Under the Fourth Amendment to the U.S. Constitution, all involuntary searches must include a warrant, probable cause, be supported by an oath, and describe both what is being searched and what is sought by the search. The amendment bans "unreasonable" searches and uses the above-mentioned tests as defining a reasonable search. The post-September 11 Bush-era Justice Department crafted an “exception” to the explicit wording of the U.S. Constitution via National Security Letters stating that the executive branch of the federal government didn't need to follow the Constitution's requirement for a warrant or probable cause if they sent telecommunications carriers a “National Security Letter” claiming that the search was necessary for national security reasons.
National Security Letters act as administrative subpoenas that include a gag order (until the gag order was struck down by a U.S. District Court), but an internal review by the FBI's Inspector General found that the FBI routinely claimed national security as the reason for its searches between 2002 and 2006 even when that was clearly not the case. Often, the FBI failed to even provide telephone carriers the National Security Letter after requisitioning the telephone records.
The Washington Post story found that the Inspector General report is expected to conclude that the “FBI frequently violated the law with its emergency requests” and these numerous requests had been “approved by the top level of the FBI.” The phone records in question did not include any actual conversations or audio recordings, but were limited to digital records of the time and numbers called that would be equivalent to what appears on a cellphone bill. The demands for the records continued for two years after whistleblowers inside the FBI sounded the alarm that the FBI was flouting the law.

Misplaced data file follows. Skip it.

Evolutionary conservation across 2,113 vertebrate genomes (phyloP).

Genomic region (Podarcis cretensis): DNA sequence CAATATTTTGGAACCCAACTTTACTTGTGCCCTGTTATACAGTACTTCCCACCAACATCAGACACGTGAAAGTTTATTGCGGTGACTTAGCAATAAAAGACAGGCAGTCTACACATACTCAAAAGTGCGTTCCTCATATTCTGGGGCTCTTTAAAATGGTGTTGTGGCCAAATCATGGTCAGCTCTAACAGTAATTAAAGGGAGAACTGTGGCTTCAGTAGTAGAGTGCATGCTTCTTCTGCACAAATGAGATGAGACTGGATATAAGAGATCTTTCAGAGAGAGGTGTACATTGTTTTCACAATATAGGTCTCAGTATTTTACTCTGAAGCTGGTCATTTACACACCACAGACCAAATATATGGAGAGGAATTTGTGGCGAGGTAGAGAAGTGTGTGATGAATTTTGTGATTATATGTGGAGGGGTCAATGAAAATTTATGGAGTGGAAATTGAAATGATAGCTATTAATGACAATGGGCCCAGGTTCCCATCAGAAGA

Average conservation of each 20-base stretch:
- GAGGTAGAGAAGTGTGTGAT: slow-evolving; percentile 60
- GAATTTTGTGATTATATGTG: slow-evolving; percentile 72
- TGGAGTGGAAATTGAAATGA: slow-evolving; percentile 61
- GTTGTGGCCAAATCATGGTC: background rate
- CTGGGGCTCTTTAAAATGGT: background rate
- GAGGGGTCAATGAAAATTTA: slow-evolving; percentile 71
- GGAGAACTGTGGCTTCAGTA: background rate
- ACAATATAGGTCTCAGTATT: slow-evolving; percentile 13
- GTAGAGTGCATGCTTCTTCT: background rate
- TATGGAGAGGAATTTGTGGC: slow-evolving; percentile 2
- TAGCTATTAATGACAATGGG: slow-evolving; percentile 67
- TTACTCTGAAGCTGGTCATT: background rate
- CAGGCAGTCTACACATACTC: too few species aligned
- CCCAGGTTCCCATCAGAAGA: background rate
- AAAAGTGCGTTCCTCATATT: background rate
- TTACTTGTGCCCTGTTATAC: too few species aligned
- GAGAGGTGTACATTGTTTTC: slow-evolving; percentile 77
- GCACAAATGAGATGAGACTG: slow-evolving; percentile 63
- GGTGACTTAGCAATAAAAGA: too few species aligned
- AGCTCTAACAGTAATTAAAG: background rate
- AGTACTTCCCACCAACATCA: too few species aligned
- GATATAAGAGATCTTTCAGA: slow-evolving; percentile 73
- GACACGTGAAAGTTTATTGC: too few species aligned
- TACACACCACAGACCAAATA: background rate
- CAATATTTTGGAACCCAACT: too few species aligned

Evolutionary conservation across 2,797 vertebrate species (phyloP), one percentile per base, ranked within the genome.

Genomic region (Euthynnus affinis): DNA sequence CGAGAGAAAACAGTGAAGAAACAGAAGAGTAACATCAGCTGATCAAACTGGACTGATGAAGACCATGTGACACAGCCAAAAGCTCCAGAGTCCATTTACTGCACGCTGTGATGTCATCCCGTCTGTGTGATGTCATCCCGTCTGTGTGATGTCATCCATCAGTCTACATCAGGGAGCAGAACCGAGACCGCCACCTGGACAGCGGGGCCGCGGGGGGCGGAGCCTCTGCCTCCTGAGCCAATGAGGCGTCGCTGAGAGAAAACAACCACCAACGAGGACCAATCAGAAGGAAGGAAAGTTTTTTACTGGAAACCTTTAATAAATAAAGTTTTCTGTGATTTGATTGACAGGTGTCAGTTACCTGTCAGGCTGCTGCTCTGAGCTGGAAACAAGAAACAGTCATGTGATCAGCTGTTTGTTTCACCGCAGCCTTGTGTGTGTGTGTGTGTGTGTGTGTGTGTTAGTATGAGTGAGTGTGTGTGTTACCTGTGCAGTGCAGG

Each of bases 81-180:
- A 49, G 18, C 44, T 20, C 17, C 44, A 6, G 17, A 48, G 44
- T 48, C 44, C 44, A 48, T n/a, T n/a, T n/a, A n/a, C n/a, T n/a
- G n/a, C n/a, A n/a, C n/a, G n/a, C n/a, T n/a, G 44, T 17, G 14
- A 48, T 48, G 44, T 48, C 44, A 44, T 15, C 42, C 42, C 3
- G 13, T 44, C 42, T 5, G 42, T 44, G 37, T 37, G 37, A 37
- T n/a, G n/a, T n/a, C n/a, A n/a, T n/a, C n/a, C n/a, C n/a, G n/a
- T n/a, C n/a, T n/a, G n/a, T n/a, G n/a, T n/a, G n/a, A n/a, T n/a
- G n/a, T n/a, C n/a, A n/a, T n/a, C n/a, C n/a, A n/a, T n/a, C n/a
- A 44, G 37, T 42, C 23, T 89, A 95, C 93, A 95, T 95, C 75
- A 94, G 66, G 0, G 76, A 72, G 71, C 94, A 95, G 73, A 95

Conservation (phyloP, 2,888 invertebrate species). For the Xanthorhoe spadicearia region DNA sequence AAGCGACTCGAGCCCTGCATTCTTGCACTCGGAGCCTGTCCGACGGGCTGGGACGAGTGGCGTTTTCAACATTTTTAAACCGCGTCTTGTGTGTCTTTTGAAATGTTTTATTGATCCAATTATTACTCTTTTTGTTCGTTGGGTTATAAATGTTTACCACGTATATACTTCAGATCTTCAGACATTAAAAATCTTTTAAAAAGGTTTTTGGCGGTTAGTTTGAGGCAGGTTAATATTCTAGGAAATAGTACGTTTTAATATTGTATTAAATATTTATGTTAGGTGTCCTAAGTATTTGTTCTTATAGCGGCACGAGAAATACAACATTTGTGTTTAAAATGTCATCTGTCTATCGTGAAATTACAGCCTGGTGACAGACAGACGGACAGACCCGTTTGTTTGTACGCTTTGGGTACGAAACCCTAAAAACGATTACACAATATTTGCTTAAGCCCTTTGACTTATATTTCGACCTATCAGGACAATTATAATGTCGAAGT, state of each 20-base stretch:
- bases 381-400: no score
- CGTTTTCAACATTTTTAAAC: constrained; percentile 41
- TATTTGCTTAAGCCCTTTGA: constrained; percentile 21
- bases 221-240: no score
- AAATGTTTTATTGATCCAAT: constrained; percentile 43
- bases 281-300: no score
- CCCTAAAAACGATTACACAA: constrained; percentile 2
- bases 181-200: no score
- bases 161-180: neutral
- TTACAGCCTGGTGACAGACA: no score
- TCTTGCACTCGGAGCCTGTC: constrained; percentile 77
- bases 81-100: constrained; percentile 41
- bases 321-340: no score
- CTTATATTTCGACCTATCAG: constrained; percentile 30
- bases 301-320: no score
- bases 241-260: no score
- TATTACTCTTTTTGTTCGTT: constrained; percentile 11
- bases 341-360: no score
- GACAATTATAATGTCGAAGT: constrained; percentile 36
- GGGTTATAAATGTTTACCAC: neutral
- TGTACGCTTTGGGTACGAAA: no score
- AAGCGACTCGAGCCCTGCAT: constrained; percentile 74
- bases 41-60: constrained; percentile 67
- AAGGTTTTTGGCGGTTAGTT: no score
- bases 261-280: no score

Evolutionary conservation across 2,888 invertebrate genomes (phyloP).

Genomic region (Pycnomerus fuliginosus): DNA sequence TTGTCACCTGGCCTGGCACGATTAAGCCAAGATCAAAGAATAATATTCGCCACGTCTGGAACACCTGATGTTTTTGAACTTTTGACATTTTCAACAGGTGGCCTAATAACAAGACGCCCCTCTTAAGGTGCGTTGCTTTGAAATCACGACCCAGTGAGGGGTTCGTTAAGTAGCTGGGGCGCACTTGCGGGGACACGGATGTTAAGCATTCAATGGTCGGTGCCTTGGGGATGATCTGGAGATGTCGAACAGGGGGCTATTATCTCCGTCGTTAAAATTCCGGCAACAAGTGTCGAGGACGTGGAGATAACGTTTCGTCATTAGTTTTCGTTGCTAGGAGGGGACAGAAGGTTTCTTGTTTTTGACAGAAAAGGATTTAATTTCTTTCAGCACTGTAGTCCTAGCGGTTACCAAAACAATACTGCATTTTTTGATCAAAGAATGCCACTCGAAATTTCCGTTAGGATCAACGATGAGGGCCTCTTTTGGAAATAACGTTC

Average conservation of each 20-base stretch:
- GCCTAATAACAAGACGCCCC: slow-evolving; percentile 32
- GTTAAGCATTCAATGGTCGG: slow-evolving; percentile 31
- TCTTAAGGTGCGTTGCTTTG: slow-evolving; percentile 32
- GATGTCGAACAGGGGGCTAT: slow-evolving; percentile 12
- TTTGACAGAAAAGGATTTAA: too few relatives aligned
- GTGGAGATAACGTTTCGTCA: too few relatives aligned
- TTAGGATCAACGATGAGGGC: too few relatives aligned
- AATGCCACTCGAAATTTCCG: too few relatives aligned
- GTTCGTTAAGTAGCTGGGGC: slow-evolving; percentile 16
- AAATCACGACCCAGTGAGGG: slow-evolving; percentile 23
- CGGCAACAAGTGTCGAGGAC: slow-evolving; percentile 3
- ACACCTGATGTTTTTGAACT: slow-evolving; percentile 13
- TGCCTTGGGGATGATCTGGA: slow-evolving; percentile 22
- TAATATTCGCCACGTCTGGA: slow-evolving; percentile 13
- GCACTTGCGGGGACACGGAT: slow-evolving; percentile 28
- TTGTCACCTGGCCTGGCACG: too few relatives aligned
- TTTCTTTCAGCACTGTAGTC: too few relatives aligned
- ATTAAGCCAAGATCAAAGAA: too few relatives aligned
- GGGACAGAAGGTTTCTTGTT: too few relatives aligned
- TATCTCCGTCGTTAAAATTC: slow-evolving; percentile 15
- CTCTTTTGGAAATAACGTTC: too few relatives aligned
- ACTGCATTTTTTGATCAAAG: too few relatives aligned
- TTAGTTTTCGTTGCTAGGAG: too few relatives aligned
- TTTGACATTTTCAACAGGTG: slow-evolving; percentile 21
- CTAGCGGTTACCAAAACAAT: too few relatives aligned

News that the FBI had broken even the permissive and unconstitutional search rules crafted by the Bush administration perhaps shouldn't be a surprise. Once the constitutional limits on searches were lifted for one reason, it was only natural for government agencies to want to get around constitutional limits on other grounds using national security as a pretext. Moreover, the National Security Agency has reportedly forced an arrangement with all telephone and Internet carriers to wiretap all foreign and domestic traffic, and is reportedly keeping a permanent record of that traffic. In addition, it has wiretapped the actual conversations of Americans in as many as several million phone calls. If one federal agency has totally ignored the Fourth Amendment, one might argue, why should the rest of the federal government continue be forced to follow the Constitution as well?
The FBI Inspector General's report is being written just as the American Civil Liberties Union has released a report on the Obama administration's first year progress on a variety of issues. On issues of electronic privacy for Americans, the ACLU report essentially flunked the Obama administration as a carbon copy of the Bush administration. "Our hope a year ago was that the Obama administration would restore our nation's long tradition of respect for privacy and the rule of law by rolling back the privacy-invading domestic security policies enacted by the Bush administration," ACLU Executive Director Anthony Romero said of the report. "Unfortunately, many of those policies have not been reversed, and we now run the risk of seeing them become a permanent part of American life."